Skip to main content

Beats By Dre: What's The Strategy? (Identity or Ingredient)




"Beats by Dre" is a headphone brand. Wear the headphones and it says something about who you are: cool, you live for the music, you have discerning taste.

Wait, I forgot. You "become" Dr. Dre, just by buying them. The quintessential identity brand.

Photo of Dr. Dre performing via Wikipedia

Yes, except that Beats may actually be selling "bass-delivery systems" - an ingredient, according to Jesse Dorris. As he puts it, writing for Slate:

"He’s conquered the headphones market, but Dr. Dre isn’t selling great sound. He’s not even selling celebrity. He’s selling the concept of 'bass.'"

--and this ingredient has a very particular cultural symbolism--

"Bass has signified both sex and rebellion at least since Duke Ellington got the ladies on the floor in 1920s."

This isn't an abstract argument. The discipline of brand is essentially reverse-engineering others' success and failure so that others may repeat it and earn money.

And in a crowded market where I can buy a working pair of headphones for $1, Dre built a headphone business in which revenue shot skyward from $200 million to $1 billion within two years.

Is Beats By Dre really an ingredient brand, though? One might more easily be able to believe that people shell out $200-300 a pair because he's a celebrity.

Check out NiceKicks.com's "Celebrity Sneaker Stalker," below. Obviously the appeal of buying such expensive shoes is largely the feeling of being just like the celebrities wearing them. It is not the "superior" ingredients that go into making them - though they may actually be better.


Indeed, other companies, most notably Bose, have developed equity around sound delivery branding.

But Dorris anticipates this objection. As he notes, an expert review of headphones for the popular productivity site Lifehacker.com misses the point: These headphones make an asset out of something that a subject matter expert dismisses as unworthy.

"Beats’ raison d’etre is to simply blow the lids off the listener."

At the end of the day, it's not clear that companies have to choose between offering identity or ingredient branding. Ideally, they give the customer both. The key point is to know which thing you are emphasizing, when, and in what proportion.

For example, Splenda does not rely on a celebrity and it is not particularly healthy. So - although it could position itself primarily as an ingredient brand - it leans toward positioning itself as an identity brand.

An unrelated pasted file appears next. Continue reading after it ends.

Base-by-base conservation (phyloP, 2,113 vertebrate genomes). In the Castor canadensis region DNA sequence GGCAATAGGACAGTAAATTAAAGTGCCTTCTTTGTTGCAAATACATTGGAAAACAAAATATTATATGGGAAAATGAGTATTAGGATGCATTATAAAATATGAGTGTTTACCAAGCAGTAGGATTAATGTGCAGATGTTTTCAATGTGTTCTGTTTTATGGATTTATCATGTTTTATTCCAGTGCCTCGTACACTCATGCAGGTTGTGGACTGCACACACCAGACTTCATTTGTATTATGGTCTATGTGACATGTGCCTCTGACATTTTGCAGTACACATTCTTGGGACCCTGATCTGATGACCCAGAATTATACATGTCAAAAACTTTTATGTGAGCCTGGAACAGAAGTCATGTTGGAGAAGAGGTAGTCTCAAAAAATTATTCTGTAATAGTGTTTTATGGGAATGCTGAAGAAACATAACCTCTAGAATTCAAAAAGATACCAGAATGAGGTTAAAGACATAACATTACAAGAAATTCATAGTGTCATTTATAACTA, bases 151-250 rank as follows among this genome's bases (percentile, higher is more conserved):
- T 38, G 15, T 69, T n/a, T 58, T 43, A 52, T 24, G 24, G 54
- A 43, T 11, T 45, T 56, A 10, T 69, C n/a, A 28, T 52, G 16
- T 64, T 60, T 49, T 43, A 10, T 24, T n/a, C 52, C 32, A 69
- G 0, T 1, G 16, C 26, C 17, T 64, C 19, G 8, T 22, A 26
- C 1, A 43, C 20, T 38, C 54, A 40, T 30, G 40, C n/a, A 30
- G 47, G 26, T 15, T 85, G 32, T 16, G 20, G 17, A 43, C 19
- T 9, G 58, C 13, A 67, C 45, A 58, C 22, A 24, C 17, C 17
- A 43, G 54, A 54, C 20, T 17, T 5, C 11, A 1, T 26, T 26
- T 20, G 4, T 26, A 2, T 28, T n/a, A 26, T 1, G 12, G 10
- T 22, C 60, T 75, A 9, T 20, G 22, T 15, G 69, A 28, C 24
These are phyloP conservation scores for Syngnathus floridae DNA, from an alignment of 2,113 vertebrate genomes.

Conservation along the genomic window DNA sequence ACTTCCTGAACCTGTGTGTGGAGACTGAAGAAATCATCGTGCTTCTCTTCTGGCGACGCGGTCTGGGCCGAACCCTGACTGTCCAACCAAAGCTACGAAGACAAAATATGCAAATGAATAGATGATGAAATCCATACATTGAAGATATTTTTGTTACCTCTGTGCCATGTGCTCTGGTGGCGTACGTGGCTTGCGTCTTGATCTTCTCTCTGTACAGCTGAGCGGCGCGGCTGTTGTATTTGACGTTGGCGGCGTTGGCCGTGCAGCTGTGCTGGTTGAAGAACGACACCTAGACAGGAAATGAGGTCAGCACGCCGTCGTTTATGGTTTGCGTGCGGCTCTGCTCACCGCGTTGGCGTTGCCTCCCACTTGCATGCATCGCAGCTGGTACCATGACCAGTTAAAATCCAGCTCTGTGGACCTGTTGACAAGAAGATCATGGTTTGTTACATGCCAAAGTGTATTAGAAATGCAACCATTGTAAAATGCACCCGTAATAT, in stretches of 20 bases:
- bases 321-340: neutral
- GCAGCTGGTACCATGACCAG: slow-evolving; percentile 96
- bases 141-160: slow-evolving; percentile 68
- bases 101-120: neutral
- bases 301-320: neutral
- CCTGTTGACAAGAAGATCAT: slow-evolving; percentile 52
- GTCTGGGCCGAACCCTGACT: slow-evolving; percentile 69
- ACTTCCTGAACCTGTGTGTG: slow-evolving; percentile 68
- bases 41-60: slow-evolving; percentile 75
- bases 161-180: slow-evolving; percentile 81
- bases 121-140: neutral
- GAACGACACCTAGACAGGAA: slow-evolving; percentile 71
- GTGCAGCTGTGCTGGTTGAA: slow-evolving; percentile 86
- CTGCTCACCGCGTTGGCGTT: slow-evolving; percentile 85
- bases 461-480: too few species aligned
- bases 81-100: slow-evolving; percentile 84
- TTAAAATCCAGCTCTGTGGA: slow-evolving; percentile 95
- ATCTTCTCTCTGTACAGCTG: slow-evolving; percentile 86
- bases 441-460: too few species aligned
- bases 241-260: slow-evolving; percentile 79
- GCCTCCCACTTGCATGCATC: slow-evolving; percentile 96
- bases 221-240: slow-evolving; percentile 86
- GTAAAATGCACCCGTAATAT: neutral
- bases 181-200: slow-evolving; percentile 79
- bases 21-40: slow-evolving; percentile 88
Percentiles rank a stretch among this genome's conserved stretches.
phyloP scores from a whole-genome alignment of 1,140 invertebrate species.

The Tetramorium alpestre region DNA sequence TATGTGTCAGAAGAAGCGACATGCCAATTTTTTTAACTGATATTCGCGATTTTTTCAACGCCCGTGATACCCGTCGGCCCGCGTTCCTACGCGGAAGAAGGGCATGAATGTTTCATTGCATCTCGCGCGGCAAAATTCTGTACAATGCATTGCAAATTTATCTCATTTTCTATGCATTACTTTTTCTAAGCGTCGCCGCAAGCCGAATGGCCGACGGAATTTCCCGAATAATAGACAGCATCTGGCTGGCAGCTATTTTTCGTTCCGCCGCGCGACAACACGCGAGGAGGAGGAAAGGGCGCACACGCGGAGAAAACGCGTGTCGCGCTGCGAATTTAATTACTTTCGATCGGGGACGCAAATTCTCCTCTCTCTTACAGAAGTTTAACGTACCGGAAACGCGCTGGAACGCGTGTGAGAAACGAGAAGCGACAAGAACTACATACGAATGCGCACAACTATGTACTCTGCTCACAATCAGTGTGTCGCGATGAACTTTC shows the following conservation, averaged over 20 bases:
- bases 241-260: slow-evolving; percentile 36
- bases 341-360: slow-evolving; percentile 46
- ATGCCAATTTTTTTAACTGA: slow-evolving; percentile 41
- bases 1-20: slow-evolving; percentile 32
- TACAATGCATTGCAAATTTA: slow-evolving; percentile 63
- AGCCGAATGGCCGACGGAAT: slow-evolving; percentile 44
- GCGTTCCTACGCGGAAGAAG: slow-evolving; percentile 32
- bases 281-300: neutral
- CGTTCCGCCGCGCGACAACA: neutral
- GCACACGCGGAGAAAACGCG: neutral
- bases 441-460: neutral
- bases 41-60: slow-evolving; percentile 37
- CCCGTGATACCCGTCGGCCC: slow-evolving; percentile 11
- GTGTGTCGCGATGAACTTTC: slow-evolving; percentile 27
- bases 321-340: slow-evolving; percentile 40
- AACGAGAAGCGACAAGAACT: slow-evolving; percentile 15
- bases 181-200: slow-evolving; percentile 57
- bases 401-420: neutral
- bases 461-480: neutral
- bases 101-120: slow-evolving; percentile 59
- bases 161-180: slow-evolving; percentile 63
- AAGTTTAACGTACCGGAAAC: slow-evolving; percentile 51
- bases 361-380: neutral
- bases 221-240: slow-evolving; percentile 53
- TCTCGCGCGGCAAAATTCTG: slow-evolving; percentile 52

Splenda is actually geared to women - in particular women engaged in home and family, who relate to the concept of needing a moment for silence and relaxation. 

To save money or make money, consider what your brand strategy is and why, before heading down the path of implementation. 

* All opinions my own.





Popular posts from this blog

What is the difference between brand equity and brand parity?

Brand equity is a financial calculation. It is the difference between a commodity product or service and a branded one. For example if you sell a plain orange for $.50 but a Sunkist orange for $.75 and the Sunkist orange has brand equity you can calculate it at $.25 per orange.

Brand parity exists when two different brands have a relatively equal value. The reason we call it "parity" is that the basis of their value may be different. For example, one brand may be seen as higher in quality, while the other is perceived as fashionable.

________________
All opinions my own. Originally posted to Quora. Public domain photo by hbieser via Pixabay.

What is the difference between "brand positioning," "brand mantra," and "brand tagline?"

Brand positioning statement: This is a 1–2 sentence description of what makes the brand different from its competitors (or different in its space), and compelling. Typically the positioning combines elements of the conceptual (e.g., “innovative design,” something that would be in your imagination) with the literal and physical (e.g., “the outside of the car is made of the thinnest, strongest metal on earth”). The audience for this statement is internal. It’s intended to get everybody on the same page before going out with any communication products.Brand mantra: This is a very short phrase that is used predominantly by people inside the organization, but also by those outside it, in order to understand the “essence” or the “soul” of the brand and to sell it to employees. An example would be Google’s “Don’t be evil.” You wouldn’t really see it in an ad, but you might see it mentioned or discussed in an article about the company intended to represent it to investors, influencers, etc.Br…

Nitro Cold Brew and the Oncoming Crash of Starbucks

A long time ago (January 7, 2008), the Wall Street Journal ran an article about McDonald's competing against Starbucks.
At the time the issue was that the former planned to pit its own deluxe coffees head to head with the latter.
At the time I wrote that while Starbucks could be confident in its brand-loyal consumers, the company, my personal favorite brand of all time,  "...needs to see this as a major warning signal. As I have said before, it is time to reinvent the brand — now.  "Starbucks should consider killing its own brand and resurrecting it as something even better — the ultimate, uncopyable 'third space' that is suited for the way we live now.  "There is no growth left for Starbucks as it stands anymore — it has saturated the market. It is time to do something daring, different, and better — astounding and delighting the millions (billions?) of dedicated Starbucks fans out there who are rooting for the brand to survive and succeed." Today as …